Friday, January 12, 2018
  Around Campus, Student Life

By Maria Elena Hernandez

RIO GRANDE VALLEY, TEXAS – The season of goodwill brought with it a rise in charitable donations. But while the season has ended, the need hasn't.

Often unexpected among people without homes and food are college students. But a 2016 report called Hunger on Campus shows 20 percent of students at four-year institutions had very low food security, which means they lack “reliable access to sufficient quantities of affordable, nutritious food.” More than half of first-generation college students were food insecure.

“There are a lot of students in need,” said Clarissa De La Fuente, Student Food Pantry coordinator at The University of Texas Rio Grande Valley.

Both the UTRGV Edinburg and Brownsville campuses have a food pantry available to students. They were established prior the 2016 report. It's a service many students are surprised – and happy – to hear about.

"Some of them cry,” De La Fuente said.

The coordinator said the food pantry is promoted through events, workshops, social media and word of mouth. Student Accessibility Services and housing services also refer students to the Student Food Pantry.

About 300 to 400 students use the UTRGV Food Pantry’s services each semester. But some students who are in genuine need are hesitant to take advantage of the food pantry.

“There's a stigma. They're afraid. They're ashamed, more than anything, to come,” De La Fuente said.

The Hunger on Campus report shows food insecurity is not limited to a specific student profile or population. Those affected can include students who are employed, have campus meal plans, and receive financial aid.

The UTRGV Student Food Pantry coordinator said the free food at the pantry is available to any student.
“This is for students. If they have food stamps, Medicaid, government help, they can still come and get their food,” De La Fuente said.

Students are able to get 30 to 40 pounds of nonperishable items a week. They first need to fill out an enrollment form on the Student Food Pantry website and another form in person at the food pantry.
De La Fuente or one of the three attendants will provide a list of food available and pack the groceries selected.

“They have to bring their student ID and their bag (for groceries),” she said.

Popular items in the food pantry are tuna, milk and fresh vegetables. According to the Student Food Pantry coordinator, donations make up 80 percent of the food available, and 20 percent comes from the Food Bank of the RGV. They also collect fresh items, like kale, green beans and lettuce, from the community garden.

“We plant in the fall, and in spring we harvest, so this semester we'll be able to have fresh items for them," De La Fuente said.

Fresh items are especially sought out by students who are vegetarians. A list of the most requested items is on the Student Food Pantry website and posted at the Brownsville and Edinburg locations. One of the items on that list is also one of the simplest – water. 

Anyone interested in donating can drop off items at either of the campus locations.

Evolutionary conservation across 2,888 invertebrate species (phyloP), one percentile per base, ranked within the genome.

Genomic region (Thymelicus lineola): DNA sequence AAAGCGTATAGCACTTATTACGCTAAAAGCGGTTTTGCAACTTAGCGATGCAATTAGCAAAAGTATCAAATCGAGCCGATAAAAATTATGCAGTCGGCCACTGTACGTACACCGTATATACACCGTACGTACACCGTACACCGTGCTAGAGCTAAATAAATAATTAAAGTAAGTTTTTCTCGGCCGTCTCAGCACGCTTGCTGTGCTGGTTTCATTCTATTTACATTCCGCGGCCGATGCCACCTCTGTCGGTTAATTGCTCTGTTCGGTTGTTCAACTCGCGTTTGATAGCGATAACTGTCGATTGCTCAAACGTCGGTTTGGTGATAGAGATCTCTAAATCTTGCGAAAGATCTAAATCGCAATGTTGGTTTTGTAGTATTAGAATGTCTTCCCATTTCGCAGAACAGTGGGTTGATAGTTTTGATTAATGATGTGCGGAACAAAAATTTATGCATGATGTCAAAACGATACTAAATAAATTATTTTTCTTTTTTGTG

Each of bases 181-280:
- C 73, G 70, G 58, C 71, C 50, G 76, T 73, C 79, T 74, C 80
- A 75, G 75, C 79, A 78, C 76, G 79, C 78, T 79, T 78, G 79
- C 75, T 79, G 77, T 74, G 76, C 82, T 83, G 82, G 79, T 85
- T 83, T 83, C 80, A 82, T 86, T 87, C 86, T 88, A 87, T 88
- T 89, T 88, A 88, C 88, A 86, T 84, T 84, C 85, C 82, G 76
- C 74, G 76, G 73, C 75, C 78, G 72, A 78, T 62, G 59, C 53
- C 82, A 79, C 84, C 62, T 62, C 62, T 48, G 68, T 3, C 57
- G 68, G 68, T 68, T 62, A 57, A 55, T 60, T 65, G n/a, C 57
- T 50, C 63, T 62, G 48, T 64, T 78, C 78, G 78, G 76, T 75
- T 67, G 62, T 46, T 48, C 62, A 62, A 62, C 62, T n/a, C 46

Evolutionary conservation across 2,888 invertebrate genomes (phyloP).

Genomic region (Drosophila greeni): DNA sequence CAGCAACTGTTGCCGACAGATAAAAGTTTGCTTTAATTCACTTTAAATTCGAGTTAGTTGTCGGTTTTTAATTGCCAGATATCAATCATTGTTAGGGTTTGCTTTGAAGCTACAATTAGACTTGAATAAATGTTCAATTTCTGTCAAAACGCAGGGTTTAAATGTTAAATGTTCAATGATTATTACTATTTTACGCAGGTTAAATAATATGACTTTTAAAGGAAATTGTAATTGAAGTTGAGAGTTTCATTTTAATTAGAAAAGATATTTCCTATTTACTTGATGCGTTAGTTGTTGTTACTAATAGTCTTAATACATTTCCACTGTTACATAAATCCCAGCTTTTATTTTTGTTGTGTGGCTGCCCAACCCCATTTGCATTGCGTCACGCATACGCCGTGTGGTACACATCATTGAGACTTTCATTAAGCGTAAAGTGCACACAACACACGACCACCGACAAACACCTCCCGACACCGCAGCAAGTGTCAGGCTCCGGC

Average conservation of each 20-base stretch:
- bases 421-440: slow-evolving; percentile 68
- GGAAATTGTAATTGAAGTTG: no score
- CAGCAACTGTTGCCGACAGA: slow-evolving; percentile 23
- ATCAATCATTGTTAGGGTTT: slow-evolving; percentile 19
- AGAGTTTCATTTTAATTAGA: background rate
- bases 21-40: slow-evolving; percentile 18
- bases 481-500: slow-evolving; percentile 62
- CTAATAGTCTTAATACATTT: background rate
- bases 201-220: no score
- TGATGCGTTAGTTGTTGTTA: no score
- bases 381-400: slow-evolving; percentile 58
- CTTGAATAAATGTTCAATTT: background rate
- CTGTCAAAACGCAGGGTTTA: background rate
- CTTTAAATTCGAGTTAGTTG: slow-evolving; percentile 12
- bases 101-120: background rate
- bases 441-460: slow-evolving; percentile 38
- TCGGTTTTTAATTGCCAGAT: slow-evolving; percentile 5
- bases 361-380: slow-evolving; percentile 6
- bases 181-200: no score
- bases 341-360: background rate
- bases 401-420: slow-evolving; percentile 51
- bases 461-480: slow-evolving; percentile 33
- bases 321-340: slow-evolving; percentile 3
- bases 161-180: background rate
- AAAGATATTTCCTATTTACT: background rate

• The Student Food Pantry in Brownsville is in Cortez Hall, Room 224.
  • The Edinburg location is University Center, Room 114.

University departments or businesses interested in helping can sign out a bin from the Student Food Pantry to use for collecting food donations. Monetary donations can be made online.

During the holiday season, the Student Food Pantry collects another item – winter coats. While they've stopped collecting them at this time, there are still a few coats available for distribution.

De La Fuente said she hopes to spread the word about the Student Food Pantry.

“This is a good program for the students, and many students don't know about us,” she said.

UTRGV has Student Food Pantries on both the Edinburg and Brownsville campuses, and 300 to 400 students use the food pantry’s services each semester. (UTRGV Photos by David Pike)
UTRGV has Student Food Pantries on both the Edinburg and Brownsville campuses, and 300 to 400 students use the food pantry’s services each semester. (UTRGV Photos by David Pike)


The University of Texas Rio Grande Valley (UTRGV) was created by the Texas Legislature in 2013 as the first major public university of the 21st century in Texas. This transformative initiative provided the opportunity to expand educational opportunities in the Rio Grande Valley, including a new School of Medicine, and made it possible for residents of the region to benefit from the Permanent University Fund – a public endowment contributing support to the University of Texas System and other institutions.

UTRGV has campuses and off-campus research and teaching sites throughout the Rio Grande Valley including in Boca Chica Beach, Brownsville (formerly The University of Texas at Brownsville campus), Edinburg (formerly The University of Texas-Pan American campus), Harlingen, McAllen, Port Isabel, Rio Grande City, and South Padre Island. UTRGV, a comprehensive academic institution, enrolled its first class in the fall of 2015, and the School of Medicine welcomed its first class in the summer of 2016.